Sir Seretse Khama GCB KBE

1921 – 1980

The first President of Botswana 1966 to 1980.

Sir Seretse Khama was admitted to Inner Temple on 14 October 1946 and went on to become the first president of the independent Republic of Botswana in 1966. His marriage to a white Englishwoman in London in 1948 whilst he was studying at the Bar caused diplomatic tension in Africa and the UK and drew the attention of the public to the inequities of apartheid in South Africa, the rise of nationalism in Africa and black immigration in Britain in the 1940s.

Seretse was born on 1 July 1921 in Bechuanaland (now Botswana) and was the eldest son of Sekgoma, the Chief of the Bamangwato Tribe and ruler of the Bamangwato Reserve in the British Protectorate of Bechuanaland. His father died in 1925 when Seretse was four years old and Seretse became ruler under a regency led by his uncle. Seretse was educated in South Africa, being awarded a degree in law and administration in 1944. His uncle then arranged for him to continue his education at Balliol College at Oxford University, where he studied between 1944 and 1946.

When Seretse was unable to sit his exams (he was not proficient enough in Latin), he left Oxford University and was admitted to The Inner Temple in 1946 where he continued his legal studies. In taking this step he followed the path of many other leaders of early national independent leaders who trained at the Bar. In the first half of the twentieth century, English common law operated in the commonwealth countries and many wealthy and prominent families sent their sons to England to train to become barristers.

Admission 1946, Inner Temple

However, at this point the plan for Seretse’s life and career changed dramatically. Whilst in London studying for his Bar examinations he met Ruth Williams through the London Missionary Society. She was a secretary working for a Lloyds underwriter in London. They began a relationship and married on 29 September 1948 in a civil wedding ceremony, the Bishop of London refusing to marry them without the permission of the British government. They also faced opposition from both their families.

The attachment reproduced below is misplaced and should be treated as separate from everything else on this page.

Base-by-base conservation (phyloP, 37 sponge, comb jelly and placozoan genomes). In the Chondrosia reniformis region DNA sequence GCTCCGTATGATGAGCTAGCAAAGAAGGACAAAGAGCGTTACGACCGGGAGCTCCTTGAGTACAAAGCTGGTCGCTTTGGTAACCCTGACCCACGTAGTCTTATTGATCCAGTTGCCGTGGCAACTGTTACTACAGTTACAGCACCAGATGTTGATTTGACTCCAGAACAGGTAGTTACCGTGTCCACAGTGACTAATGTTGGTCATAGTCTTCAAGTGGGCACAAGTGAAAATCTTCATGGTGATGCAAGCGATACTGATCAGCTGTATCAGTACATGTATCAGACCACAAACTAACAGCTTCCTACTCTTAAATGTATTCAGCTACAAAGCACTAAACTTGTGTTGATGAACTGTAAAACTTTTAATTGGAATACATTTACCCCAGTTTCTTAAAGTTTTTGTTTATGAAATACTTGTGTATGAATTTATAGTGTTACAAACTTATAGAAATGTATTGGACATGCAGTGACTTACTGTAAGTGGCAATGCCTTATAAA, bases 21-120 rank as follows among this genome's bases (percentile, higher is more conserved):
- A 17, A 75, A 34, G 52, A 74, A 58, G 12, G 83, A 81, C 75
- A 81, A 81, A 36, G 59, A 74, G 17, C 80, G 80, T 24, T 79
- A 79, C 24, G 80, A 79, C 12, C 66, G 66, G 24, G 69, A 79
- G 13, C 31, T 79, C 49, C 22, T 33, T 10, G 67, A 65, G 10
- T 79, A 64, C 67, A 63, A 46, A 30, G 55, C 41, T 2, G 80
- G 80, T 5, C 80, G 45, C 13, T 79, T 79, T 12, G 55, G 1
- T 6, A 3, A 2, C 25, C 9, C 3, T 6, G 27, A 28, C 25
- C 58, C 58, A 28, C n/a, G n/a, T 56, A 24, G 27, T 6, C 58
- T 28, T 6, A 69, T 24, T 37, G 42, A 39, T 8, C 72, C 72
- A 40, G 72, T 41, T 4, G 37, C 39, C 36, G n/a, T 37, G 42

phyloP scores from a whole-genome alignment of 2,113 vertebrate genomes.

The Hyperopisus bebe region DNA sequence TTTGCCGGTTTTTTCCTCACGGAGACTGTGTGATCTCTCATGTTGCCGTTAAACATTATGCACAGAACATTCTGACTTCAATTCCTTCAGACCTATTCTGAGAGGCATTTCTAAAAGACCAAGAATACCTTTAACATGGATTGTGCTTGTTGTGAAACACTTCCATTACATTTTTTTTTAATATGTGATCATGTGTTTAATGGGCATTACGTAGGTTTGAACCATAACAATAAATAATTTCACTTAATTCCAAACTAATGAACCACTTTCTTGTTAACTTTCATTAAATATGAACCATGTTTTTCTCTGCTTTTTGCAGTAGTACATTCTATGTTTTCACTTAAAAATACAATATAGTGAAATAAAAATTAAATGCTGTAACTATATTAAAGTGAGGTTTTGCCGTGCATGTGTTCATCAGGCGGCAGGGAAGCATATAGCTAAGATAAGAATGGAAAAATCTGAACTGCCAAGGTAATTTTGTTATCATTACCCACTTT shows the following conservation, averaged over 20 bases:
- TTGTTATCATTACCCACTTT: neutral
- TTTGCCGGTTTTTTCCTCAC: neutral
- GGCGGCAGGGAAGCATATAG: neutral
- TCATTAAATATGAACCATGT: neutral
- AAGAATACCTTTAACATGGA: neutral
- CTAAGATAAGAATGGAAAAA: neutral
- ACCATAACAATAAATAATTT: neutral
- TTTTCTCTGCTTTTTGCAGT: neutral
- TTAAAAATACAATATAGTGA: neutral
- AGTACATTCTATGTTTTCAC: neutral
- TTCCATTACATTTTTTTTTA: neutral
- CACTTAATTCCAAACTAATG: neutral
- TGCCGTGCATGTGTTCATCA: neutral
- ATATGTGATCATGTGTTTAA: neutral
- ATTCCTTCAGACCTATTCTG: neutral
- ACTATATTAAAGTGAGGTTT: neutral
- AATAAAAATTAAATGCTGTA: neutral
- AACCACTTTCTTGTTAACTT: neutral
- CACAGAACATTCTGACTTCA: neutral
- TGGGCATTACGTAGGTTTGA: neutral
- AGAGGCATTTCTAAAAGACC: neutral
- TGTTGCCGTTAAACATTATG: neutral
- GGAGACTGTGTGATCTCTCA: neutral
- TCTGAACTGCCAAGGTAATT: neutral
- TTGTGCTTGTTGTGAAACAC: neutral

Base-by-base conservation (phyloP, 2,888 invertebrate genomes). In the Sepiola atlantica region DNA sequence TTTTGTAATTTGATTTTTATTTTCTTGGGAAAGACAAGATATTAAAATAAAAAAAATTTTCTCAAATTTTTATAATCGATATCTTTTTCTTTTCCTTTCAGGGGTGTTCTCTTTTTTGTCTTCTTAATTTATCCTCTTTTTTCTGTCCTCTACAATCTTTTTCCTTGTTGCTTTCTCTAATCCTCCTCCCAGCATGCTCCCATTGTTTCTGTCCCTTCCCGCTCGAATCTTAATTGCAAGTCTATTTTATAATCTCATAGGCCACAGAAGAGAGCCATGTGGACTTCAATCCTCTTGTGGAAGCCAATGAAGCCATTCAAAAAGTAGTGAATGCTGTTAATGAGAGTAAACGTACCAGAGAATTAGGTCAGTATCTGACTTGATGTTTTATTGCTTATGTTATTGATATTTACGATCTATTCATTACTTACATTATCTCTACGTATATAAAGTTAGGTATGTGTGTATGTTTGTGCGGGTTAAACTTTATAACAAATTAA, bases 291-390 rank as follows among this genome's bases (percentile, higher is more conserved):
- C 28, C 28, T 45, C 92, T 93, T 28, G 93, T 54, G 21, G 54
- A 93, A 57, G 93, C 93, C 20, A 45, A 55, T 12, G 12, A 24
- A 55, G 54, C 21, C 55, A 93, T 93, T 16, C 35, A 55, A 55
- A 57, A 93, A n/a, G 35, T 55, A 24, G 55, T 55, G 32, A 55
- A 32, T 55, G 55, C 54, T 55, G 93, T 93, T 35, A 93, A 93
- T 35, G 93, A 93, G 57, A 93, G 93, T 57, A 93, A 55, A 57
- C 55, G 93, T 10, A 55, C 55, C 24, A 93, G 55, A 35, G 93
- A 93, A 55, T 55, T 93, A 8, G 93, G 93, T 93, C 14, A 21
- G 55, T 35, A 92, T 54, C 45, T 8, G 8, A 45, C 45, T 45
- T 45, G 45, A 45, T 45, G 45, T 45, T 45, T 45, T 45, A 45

This marriage of a Black African Chief to a white English girl caused a diplomatic storm in the British Commonwealth which was to last almost a decade. The couple moved to Bechuanaland in 1949 with the agreement of the tribal elders and the Bamangwato tribe declared him as chieftain in 1949. However, the British government was under pressure from the apartheid white governments in South Africa and Rhodesia who disproved of Seretse’s mixed marriage. The British government removed him as chieftain in 1950; the couple were exiled from Bechuanaland and returned to live in London. Seretse nominally continued with his legal studies and talked of starting a career as a barrister in Africa. However, he was never called to the Bar or practised law in England or Africa.

Between 1950 and 1955 there was a public outcry in Britain and America in support of the couple, whose story was portrayed as a dramatic film with star crossed lovers being thwarted by the government and their families. The publicity highlighted the apartheid regime in South Africa. Under increasing pressure from people within Britain, in 1956 the government allowed the couple to return to Bechuanaland on the condition that Seretse renounced his chieftainship.

On his return to Bechuanaland Seretse continued his involvement with politics and founded the Botswana Democratic Party in 1962. He negotiated Botswana’s independence and became the country’s first president in 1965. He was subsequently knighted in 1966 to recognise his efforts in the independence movement.

Seretse continued as president for four terms. During this time he established Botswana as a multi-racial democracy, bringing different ethnic groups together and successfully transferring power peacefully from traditional tribal chiefs to the newly established democratic government. He introduced universal education and presided over rapid economic growth, assisted by the discovery of diamond and other mineral deposits in the country. He remained president until his unexpected death from pancreatic cancer on 13 July 1980.

By Liz Hardie